Posted by Kelly Fincham at 6/3/2009 11:23 AM EDT
I spoke to a woman earlier today who is raising her children alone since the death of her husband in the World Trade Center attack in 2001.
She says she has been glued to the television since the Air France plane disappeared hoping and praying that searchers would find something for the families.
It sounds strange, to be praying for a body, but the burial is so much of the Irish tradition of death. The time-honored tradition of lining up for the viewing, the overnight wake, the walk to the church, the mass and the slow solemn procession to the graveyard. All building up to that final moment when the coffin is lowered into the ground.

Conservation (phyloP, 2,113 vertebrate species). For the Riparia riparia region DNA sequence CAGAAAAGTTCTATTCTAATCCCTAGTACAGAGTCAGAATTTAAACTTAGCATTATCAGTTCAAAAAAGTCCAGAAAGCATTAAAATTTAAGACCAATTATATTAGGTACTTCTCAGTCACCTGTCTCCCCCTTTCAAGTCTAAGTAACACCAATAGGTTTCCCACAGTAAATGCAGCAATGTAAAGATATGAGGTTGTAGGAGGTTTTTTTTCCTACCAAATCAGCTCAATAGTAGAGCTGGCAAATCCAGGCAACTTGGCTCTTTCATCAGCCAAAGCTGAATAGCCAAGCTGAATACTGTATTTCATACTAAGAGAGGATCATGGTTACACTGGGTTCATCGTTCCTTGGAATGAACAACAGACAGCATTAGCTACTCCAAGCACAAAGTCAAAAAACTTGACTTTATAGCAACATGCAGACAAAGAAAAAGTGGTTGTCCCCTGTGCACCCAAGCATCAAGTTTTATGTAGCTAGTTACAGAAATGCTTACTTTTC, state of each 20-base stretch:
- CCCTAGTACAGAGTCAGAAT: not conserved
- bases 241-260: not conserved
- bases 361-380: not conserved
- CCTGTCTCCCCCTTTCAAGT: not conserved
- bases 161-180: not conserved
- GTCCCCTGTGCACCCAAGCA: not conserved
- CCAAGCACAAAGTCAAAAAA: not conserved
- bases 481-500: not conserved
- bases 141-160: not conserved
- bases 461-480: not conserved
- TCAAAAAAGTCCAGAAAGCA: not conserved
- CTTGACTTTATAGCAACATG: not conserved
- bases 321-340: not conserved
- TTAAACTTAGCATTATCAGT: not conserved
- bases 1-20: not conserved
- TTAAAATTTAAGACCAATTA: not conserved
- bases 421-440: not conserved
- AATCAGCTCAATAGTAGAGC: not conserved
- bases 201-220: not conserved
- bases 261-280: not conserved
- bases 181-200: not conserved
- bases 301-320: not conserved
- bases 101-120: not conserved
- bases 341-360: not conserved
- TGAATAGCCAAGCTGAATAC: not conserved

We need the trappings of ritual to help make sense of the senseless. The son who took a lift to the wedding, the daughter who drove up to the match, the doctors who boarded an airplane, the fireman who clocked in for work.
In 2001, Irish firefighter Sean Cummins attended the funeral mass of his close friend and colleage Dave Fontana. Dave's wife Marian had hired an empty coffin from the local undertaker in an attempt to try and show their son Aidan that Daddy would never come home.
"It just doesn't feel right," Sean said later.
Eight years later, in vastly different circumstances, it still won't feel right for the Irish families.
It's almost as if we need the physical proof of our loss before we can grieve.